Smart Cities: Digital Economies and Digital Societies in 4IR
Elective Class for the Master of Science in Urban Science, Policy and Planning (2018 course code: 02.546)
Led by: POON King Wang, Dr Samuel CHNG, and Dr Thijs WILLEMS
“How do I make the smart city work?”
This course is designed specially for MUSPP students by the LKYCIC to answer this question, as they embark on related careers in industry, government and academia. In fact, several of the class topics covered over the years — see below — were based on the requests and interest areas of each cohort of students taking the course.
Students need not have a technical background. All they need is a capacity to respect each other’s intellect, and to be willing to have a robust discussion with each other in the safety of the classroom. That way, we can build on each other’s ideas, and advance our individual and collective understanding.
The course links smart city theory and practice. It will equip students with an understanding of the different domains and stakeholders in the smart city. It will trace the evolution and development of smart cities, as well as the technologies, systems, and urban infrastructure that underpin them. The case for and the criticisms against smart cities will be examined, with a strong emphasis on the human and social dimensions. The impact of emerging economic and societal trends, especially the Fourth Industrial Revolution (4IR), will also be explored.
To help students better link theory and practice, specific stakeholders across the public, private and people sectors will be invited throughout the term to share the challenges they are facing. Students will then discuss and in some cases co-develop ideas and solutions with these stakeholders. Students will thus gain a deeper understanding of how theory and practice map to challenges and opportunities, how these might be similar and/or different in different urban systems and across different sectors, and what it means to create value for cities and citizens.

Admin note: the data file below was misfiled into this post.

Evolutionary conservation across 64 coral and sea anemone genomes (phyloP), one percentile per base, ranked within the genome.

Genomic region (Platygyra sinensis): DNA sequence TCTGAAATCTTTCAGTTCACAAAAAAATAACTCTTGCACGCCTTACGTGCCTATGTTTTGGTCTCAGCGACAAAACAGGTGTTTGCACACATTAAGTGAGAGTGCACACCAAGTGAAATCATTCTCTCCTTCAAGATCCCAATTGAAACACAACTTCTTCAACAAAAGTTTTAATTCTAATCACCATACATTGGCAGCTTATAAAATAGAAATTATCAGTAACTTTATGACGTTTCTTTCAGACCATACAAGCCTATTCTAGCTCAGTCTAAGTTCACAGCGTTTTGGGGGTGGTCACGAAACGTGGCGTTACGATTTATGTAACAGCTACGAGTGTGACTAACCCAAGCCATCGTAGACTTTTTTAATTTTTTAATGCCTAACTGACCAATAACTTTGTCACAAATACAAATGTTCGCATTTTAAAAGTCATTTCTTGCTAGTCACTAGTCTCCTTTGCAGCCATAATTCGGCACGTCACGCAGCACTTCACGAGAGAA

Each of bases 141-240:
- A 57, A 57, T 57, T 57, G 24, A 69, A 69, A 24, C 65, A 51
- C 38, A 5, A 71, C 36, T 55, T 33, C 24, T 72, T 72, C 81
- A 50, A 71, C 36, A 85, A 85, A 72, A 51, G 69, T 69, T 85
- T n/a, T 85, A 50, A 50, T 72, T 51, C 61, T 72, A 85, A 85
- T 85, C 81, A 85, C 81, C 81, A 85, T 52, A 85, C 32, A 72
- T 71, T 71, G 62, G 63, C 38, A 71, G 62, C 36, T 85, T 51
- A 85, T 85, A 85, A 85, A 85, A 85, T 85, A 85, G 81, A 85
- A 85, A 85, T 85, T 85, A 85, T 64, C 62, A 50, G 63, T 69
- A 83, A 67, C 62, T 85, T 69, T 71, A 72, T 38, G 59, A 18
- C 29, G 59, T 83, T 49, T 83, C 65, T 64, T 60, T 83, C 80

An example of linking theory to practice, class discussions and practitioner engagement, and co-development of ideas and solutions is the Smart Cities Toolkit. This was designed in partnership with the UNDP Global Centre for Technology, Innovation, and Sustainable Development. The Smart Cities Toolkit aims to give smart city leaders in low and middle income countries an easy way to integrate four broad dimensions that are common to all smart city endeavours: Projects, People, Policies, and Pathways.
Class topics covered over the years include the following:
– Smart Cities: What Problem Are We Really Solving
– Past, Present, and Future of Smart Cities
– Life in the Smart City
– Strategies and Policies and the Influence of Culture and History
– Smart City Technologies: Adoption and Diffusion Challenges (e.g. in Mobility)
– Arguing Against the Smart City
– Understanding Stakeholders: Startup, SME, MNC, Government, Regional, and Global
– Societal Issues in the Smart City
– Impact on Rural Communities
– Future of Work and the 4IR
– Role of Educational Institutions in Smart Cities
– Building a Data Lake – Architecture, Policies and Processes
– How to Treat Your Technical Team with Respect
– Re-imagining and Re-visiting Smart Cities
By the end of the course, students would have developed their own point of view of smart cities. This becomes a personal and professional resource for them as they embark on the next stage of their careers as practitioners, academics or policy makers.